Managing Jealousy In An Open Relationship

Love, Sex

Jealousy and open relationships go hand in hand. Here are five ways to cope.

Depending on your uniquely calibrated emotional Richter scale, jealousy can register as a blip or an earthquake. Some people thrill from the fierce possessiveness that jealousy elicits, while others bristle at what they perceive as a lack of trust. Most experts agree that jealousy is a natural reaction that, when exacerbated, can quickly result in irrational, damaging behavior. While people in monogamous relationships grapple with their fair share of insecurity, jealousy in open relationships can assume complex, surprising forms. Many non-monogamous partners feel unnecessarily stigmatized and guilty during bouts of jealousy—there's that saying about heat and a kitchen for a reason, right?

Not quite. Wendy-O Matik, author Redefining Our Relationships: Guidelines for Responsible Open Relationships and spokesperson for non-monogamous couples, says most people feel some jealousy regardless of the structure of their relationships. Phew! With that in mind, here are five steps to keep couples sane and happy during an attack of the green-eyed monster.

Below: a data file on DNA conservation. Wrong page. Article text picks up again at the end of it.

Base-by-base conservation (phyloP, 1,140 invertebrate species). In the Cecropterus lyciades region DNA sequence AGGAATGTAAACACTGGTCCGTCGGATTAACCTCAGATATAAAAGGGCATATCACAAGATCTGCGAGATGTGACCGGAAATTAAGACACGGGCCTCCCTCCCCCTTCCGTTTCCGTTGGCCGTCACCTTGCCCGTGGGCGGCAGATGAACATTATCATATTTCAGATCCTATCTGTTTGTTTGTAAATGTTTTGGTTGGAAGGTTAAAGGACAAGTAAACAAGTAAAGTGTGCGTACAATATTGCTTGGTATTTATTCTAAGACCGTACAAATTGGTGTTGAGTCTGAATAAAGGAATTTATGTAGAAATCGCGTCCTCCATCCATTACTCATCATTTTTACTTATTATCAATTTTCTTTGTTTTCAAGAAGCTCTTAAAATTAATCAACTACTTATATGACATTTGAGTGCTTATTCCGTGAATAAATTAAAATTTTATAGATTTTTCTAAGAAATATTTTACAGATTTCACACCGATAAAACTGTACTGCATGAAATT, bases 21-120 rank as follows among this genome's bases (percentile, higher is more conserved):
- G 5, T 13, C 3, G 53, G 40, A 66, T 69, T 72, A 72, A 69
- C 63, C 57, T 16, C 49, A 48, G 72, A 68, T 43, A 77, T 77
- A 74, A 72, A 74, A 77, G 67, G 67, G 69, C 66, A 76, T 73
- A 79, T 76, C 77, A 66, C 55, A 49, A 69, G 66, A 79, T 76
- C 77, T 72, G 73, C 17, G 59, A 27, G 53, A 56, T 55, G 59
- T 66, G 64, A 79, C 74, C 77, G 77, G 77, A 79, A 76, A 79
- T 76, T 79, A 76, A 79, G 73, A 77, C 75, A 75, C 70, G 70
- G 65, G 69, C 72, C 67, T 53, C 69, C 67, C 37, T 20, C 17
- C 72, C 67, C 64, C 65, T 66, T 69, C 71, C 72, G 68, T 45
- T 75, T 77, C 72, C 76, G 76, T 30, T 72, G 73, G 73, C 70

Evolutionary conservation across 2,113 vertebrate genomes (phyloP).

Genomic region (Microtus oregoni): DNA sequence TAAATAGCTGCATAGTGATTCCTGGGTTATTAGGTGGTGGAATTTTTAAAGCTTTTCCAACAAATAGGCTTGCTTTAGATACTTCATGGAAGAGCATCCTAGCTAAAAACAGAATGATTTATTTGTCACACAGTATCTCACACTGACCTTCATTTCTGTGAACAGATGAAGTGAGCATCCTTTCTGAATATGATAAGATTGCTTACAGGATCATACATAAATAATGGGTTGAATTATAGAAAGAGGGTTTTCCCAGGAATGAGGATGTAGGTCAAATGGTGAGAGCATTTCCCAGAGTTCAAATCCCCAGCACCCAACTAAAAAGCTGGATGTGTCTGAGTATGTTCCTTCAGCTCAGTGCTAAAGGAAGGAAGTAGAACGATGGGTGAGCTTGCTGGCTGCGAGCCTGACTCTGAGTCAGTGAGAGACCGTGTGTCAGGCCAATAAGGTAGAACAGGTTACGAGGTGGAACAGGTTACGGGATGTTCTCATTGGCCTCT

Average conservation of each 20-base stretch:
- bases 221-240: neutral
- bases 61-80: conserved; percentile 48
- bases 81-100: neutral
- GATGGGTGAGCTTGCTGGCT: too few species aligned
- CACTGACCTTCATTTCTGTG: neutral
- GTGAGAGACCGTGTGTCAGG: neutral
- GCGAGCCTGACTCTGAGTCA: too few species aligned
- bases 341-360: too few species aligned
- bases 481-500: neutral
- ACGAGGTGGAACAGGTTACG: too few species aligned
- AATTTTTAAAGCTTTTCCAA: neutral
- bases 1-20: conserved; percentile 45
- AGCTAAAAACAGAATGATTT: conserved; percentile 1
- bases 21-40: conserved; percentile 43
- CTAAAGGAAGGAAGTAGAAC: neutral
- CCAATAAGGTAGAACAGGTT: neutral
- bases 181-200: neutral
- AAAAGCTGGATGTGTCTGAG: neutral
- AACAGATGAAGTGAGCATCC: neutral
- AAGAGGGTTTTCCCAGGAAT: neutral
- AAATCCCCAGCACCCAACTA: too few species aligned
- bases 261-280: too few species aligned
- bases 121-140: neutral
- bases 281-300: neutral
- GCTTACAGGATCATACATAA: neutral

1. Lose the Stigma
People living in open relationships often feel guilty and disappointed in themselves for being vulnerable to jealousy. Jealousy can seem like a personal failure or compromising agent because, hey, you signed up for a relationship that allows you both to date other people. "People in non-monogamous relationships can feel pressured to deny or bury their jealousy just because they think it's wrong to feel that way," Matik says. "Instead, we should say, 'Yep, I'm jealous, and it feels really awful.' Denying it, of course, will just make it get worse."

2. Set Down Guidelines
"Open" doesn't necessarily translate to "no rules." Articulate boundaries so that both you and your partner know the limits to each other's permissiveness. Maybe it's okay to spend the weekend with someone else, but the primary pair should be home Sunday night. A couple might insist on always sleeping in the same bed at the end of the night, or being able to meet a partner's new love interest first. If guidelines are laid down in the beginning, there's less opportunity to accidentally snag a jealousy trip wire.

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